An independent inquiry into the Ebola outbreak of 2018 in the Democratic Republic of Congo has revealed that close to 100 women and girls were sexually abused by aid workers during the two years of the outbreak’s response.
The World Health Organization, who commissioned the inquiry, described itself as “heartbroken”.
WHO’s director general, Dr Tedros Adhanom Ghebreyesus said the findings were “harrowing reading” while the regional director for Africa, Matshidiso Moeti said she was “horrified and heartbroken”.
The commission examined 83 cases of female victims aged between 13 to 43 and identified 21 employees of the UN global health body, both local and international staff, who had perpetrated serious abuses, including a number of rapes.
The report revealed that 29 pregnancies resulted from these abuses, with some perpetrators urging their victims to have abortions.
“I’m sorry for what was done to you by people who were employed by WHO to serve and protect you,” Dr Tedros Adhanom Ghebreyesus said.
“I’m sorry for the ongoing suffering that these events must cause.”
“I’m sorry that you have had to relive them in talking to the commission about your experiences. Thank you for your courage in doing so.”
The report was officially released on Tuesday after months of allegations that senior WHO employees had been made aware of multiple abuse claims in 2019 but failed to address them. One of the accused perpetrators had even promoted in the organisation.
On the same day, WHO met with diplomatic officials in Geneva in a closed-door briefing, where it was revealed that four staff members have had their employment contracts terminated and two have been placed on administrative leave.
The report describes the layout of responsibilities required for protecting persons against sexual exploitation and abuse in insecure regions during a health emergency — environments often dominated by male responders.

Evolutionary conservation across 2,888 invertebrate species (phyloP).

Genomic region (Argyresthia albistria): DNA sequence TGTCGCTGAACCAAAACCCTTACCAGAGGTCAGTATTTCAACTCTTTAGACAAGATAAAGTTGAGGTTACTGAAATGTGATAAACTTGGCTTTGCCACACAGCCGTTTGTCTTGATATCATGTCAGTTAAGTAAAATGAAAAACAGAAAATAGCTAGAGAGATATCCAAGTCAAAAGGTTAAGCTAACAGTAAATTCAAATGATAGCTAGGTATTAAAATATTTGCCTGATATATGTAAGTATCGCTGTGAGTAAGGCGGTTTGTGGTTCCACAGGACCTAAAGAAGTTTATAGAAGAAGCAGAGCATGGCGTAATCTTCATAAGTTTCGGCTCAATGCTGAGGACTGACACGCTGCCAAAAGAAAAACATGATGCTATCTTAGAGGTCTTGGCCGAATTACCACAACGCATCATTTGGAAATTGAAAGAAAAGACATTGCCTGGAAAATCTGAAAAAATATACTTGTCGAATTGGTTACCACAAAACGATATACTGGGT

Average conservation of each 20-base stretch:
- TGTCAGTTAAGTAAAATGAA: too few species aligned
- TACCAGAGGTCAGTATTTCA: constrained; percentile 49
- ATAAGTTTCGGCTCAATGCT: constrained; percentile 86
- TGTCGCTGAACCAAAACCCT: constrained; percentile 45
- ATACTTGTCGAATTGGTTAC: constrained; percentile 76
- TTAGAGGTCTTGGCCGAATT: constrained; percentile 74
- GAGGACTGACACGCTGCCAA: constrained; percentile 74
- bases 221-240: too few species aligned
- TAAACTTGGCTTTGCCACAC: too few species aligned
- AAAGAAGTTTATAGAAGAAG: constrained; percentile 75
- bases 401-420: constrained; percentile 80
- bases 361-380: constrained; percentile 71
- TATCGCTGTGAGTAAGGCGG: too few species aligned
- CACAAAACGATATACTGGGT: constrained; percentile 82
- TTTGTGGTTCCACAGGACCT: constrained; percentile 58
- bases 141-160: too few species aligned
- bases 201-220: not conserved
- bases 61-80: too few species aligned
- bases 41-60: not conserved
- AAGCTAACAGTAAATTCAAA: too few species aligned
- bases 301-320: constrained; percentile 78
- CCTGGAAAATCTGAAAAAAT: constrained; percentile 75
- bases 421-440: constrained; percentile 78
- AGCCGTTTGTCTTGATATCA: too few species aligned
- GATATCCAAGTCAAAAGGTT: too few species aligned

Most victims of sexual abuse and sexual assault during the Ebola outbreak were said to be “highly vulnerable”, according to the report, with younger women stranded in volatile economic situations and some of the perpetrators even declaring they were preventing sexual exploitation and abuse.
The report also revealed that some workers involved in the Ebola response effort demanded sex in return for employment contracts, as well as threatening women’s livelihoods if they refused.
On Tuesday’s media briefing, when the report was made public, Malick Coulibaly, a panel member of the commission, said there were nine allegations of rape.
One included a horrifying account of “Jolianne”, believed to be the youngest of the alleged victims, who described being taken to a hotel by a WHO driver while she was selling phone cards by the side of the road and raped.
Some female victims have said they hoped those involved in the crimes will be deftly punished.
“I have been waiting for this big moment for more than a month to see how WHO will sanction these [doctors],” one female victim, named Anifa, said.
“We would like to see justice done.”
One member of the Congolese Union of Media Women, Julie Londo, said WHO’s actions have been good, but more is needed.
“WHO must also think about reparation for the women who were traumatised by the rapes, and the dozens of children who were born with unwanted pregnancies as a result of the rapes,” she said.
“There are a dozen girls in Butembo and Beni who had children with doctors during the Ebola epidemic, but today others are sent back by their families because they had children with foreigners. We will continue our fight to end these abuses.”
The report comes after a recent series of sexual abuse and exploitation allegations have shook one of the world’s foremost international organisations.
Last week, journalist May Jeong published a searing expose in New York Magazine of 18 former female UN workers who experienced sexual assault during their time at the organisation.
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